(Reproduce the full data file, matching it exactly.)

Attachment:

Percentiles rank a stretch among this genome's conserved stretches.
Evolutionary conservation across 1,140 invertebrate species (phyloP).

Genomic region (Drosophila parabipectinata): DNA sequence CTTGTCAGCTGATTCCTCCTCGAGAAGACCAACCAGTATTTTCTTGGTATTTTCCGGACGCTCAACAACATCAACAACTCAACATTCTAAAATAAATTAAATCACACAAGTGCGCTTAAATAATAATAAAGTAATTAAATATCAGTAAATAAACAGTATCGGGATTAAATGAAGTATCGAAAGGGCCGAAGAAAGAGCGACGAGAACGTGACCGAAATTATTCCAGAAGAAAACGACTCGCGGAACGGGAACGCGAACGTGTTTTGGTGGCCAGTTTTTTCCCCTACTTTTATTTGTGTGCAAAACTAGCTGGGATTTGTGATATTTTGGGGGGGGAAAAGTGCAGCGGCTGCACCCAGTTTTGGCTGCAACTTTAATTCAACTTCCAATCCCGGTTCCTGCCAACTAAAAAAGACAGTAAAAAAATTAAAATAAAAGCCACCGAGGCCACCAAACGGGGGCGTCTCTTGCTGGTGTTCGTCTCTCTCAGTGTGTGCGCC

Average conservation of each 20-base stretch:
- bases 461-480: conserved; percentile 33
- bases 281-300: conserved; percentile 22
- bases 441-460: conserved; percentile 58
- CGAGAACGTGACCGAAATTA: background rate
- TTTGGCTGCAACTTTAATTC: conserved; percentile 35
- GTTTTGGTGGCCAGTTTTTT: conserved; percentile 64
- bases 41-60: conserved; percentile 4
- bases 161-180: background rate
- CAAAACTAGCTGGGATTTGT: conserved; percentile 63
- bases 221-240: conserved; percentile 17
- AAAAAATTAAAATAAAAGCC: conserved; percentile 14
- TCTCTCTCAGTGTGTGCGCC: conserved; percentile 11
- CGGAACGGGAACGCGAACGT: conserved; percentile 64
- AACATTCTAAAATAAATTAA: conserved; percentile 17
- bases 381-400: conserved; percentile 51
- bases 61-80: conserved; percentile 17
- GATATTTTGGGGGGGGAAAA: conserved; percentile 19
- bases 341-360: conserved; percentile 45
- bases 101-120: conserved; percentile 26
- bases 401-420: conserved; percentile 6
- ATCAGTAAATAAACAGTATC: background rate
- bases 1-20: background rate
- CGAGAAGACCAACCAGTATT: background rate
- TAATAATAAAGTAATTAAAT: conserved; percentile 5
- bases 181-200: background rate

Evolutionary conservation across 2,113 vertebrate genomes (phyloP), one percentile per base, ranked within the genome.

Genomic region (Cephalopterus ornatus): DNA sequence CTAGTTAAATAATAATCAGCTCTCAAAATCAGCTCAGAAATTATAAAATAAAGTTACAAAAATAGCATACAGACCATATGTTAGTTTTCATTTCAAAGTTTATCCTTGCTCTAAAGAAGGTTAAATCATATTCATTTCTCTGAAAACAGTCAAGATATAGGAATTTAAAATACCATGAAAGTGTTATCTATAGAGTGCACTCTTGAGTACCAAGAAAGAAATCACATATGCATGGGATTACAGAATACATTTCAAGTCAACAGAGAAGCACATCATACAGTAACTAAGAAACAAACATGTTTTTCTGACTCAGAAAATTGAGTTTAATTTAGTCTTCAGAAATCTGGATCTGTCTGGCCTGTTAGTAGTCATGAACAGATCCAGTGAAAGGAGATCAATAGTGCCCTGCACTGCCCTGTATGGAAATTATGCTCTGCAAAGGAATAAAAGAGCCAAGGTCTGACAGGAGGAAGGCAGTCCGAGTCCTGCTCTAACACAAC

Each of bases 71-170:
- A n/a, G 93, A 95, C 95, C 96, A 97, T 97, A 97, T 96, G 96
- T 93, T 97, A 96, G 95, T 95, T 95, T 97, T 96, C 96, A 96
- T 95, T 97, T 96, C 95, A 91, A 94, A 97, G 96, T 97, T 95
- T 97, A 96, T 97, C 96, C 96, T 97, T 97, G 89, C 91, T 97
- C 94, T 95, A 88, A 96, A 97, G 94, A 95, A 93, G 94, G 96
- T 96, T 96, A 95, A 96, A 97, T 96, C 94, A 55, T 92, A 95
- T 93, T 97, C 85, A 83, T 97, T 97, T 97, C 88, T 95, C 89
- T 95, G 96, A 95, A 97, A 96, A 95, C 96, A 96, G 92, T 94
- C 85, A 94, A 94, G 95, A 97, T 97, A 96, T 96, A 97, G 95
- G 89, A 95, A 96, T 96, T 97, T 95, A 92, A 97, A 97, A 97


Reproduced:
Percentiles rank a stretch among this genome's conserved stretches.
Evolutionary conservation across 1,140 invertebrate species (phyloP).

Genomic region (Drosophila parabipectinata): DNA sequence CTTGTCAGCTGATTCCTCCTCGAGAAGACCAACCAGTATTTTCTTGGTATTTTCCGGACGCTCAACAACATCAACAACTCAACATTCTAAAATAAATTAAATCACACAAGTGCGCTTAAATAATAATAAAGTAATTAAATATCAGTAAATAAACAGTATCGGGATTAAATGAAGTATCGAAAGGGCCGAAGAAAGAGCGACGAGAACGTGACCGAAATTATTCCAGAAGAAAACGACTCGCGGAACGGGAACGCGAACGTGTTTTGGTGGCCAGTTTTTTCCCCTACTTTTATTTGTGTGCAAAACTAGCTGGGATTTGTGATATTTTGGGGGGGGAAAAGTGCAGCGGCTGCACCCAGTTTTGGCTGCAACTTTAATTCAACTTCCAATCCCGGTTCCTGCCAACTAAAAAAGACAGTAAAAAAATTAAAATAAAAGCCACCGAGGCCACCAAACGGGGGCGTCTCTTGCTGGTGTTCGTCTCTCTCAGTGTGTGCGCC

Average conservation of each 20-base stretch:
- bases 461-480: conserved; percentile 33
- bases 281-300: conserved; percentile 22
- bases 441-460: conserved; percentile 58
- CGAGAACGTGACCGAAATTA: background rate
- TTTGGCTGCAACTTTAATTC: conserved; percentile 35
- GTTTTGGTGGCCAGTTTTTT: conserved; percentile 64
- bases 41-60: conserved; percentile 4
- bases 161-180: background rate
- CAAAACTAGCTGGGATTTGT: conserved; percentile 63
- bases 221-240: conserved; percentile 17
- AAAAAATTAAAATAAAAGCC: conserved; percentile 14
- TCTCTCTCAGTGTGTGCGCC: conserved; percentile 11
- CGGAACGGGAACGCGAACGT: conserved; percentile 64
- AACATTCTAAAATAAATTAA: conserved; percentile 17
- bases 381-400: conserved; percentile 51
- bases 61-80: conserved; percentile 17
- GATATTTTGGGGGGGGAAAA: conserved; percentile 19
- bases 341-360: conserved; percentile 45
- bases 101-120: conserved; percentile 26
- bases 401-420: conserved; percentile 6
- ATCAGTAAATAAACAGTATC: background rate
- bases 1-20: background rate
- CGAGAAGACCAACCAGTATT: background rate
- TAATAATAAAGTAATTAAAT: conserved; percentile 5
- bases 181-200: background rate

Evolutionary conservation across 2,113 vertebrate genomes (phyloP), one percentile per base, ranked within the genome.

Genomic region (Cephalopterus ornatus): DNA sequence CTAGTTAAATAATAATCAGCTCTCAAAATCAGCTCAGAAATTATAAAATAAAGTTACAAAAATAGCATACAGACCATATGTTAGTTTTCATTTCAAAGTTTATCCTTGCTCTAAAGAAGGTTAAATCATATTCATTTCTCTGAAAACAGTCAAGATATAGGAATTTAAAATACCATGAAAGTGTTATCTATAGAGTGCACTCTTGAGTACCAAGAAAGAAATCACATATGCATGGGATTACAGAATACATTTCAAGTCAACAGAGAAGCACATCATACAGTAACTAAGAAACAAACATGTTTTTCTGACTCAGAAAATTGAGTTTAATTTAGTCTTCAGAAATCTGGATCTGTCTGGCCTGTTAGTAGTCATGAACAGATCCAGTGAAAGGAGATCAATAGTGCCCTGCACTGCCCTGTATGGAAATTATGCTCTGCAAAGGAATAAAAGAGCCAAGGTCTGACAGGAGGAAGGCAGTCCGAGTCCTGCTCTAACACAAC

Each of bases 71-170:
- A n/a, G 93, A 95, C 95, C 96, A 97, T 97, A 97, T 96, G 96
- T 93, T 97, A 96, G 95, T 95, T 95, T 97, T 96, C 96, A 96
- T 95, T 97, T 96, C 95, A 91, A 94, A 97, G 96, T 97, T 95
- T 97, A 96, T 97, C 96, C 96, T 97, T 97, G 89, C 91, T 97
- C 94, T 95, A 88, A 96, A 97, G 94, A 95, A 93, G 94, G 96
- T 96, T 96, A 95, A 96, A 97, T 96, C 94, A 55, T 92, A 95
- T 93, T 97, C 85, A 83, T 97, T 97, T 97, C 88, T 95, C 89
- T 95, G 96, A 95, A 97, A 96, A 95, C 96, A 96, G 92, T 94
- C 85, A 94, A 94, G 95, A 97, T 97, A 96, T 96, A 97, G 95
- G 89, A 95, A 96, T 96, T 97, T 95, A 92, A 97, A 97, A 97